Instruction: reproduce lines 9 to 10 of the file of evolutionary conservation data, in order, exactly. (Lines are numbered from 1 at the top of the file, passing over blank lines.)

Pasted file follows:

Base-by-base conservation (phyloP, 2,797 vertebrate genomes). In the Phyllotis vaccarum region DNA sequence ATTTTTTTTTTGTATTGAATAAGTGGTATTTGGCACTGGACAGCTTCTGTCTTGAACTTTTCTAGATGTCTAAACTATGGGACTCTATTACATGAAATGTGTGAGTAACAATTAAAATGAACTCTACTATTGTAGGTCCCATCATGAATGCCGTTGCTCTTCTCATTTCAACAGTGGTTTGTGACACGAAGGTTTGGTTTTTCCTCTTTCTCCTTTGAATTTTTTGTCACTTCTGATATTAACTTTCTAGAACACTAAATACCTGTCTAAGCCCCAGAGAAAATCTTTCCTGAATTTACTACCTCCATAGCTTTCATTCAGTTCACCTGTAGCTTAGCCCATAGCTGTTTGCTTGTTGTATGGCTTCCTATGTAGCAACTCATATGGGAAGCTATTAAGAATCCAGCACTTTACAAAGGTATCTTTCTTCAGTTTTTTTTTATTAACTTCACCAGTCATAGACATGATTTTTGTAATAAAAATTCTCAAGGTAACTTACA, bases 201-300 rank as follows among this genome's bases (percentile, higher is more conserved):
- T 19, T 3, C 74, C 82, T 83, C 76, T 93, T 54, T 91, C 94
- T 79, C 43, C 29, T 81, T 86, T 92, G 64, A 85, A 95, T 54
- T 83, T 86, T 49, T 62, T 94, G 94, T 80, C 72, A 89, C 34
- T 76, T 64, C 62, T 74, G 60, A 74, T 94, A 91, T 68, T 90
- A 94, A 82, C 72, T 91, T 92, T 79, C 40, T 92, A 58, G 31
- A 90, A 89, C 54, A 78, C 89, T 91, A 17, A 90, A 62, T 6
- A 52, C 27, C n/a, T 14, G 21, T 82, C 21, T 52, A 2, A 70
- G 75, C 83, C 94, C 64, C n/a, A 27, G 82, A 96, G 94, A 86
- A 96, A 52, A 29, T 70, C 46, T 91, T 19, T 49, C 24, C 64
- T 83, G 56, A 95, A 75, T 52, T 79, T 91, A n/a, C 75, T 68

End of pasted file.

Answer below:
- G 75, C 83, C 94, C 64, C n/a, A 27, G 82, A 96, G 94, A 86
- A 96, A 52, A 29, T 70, C 46, T 91, T 19, T 49, C 24, C 64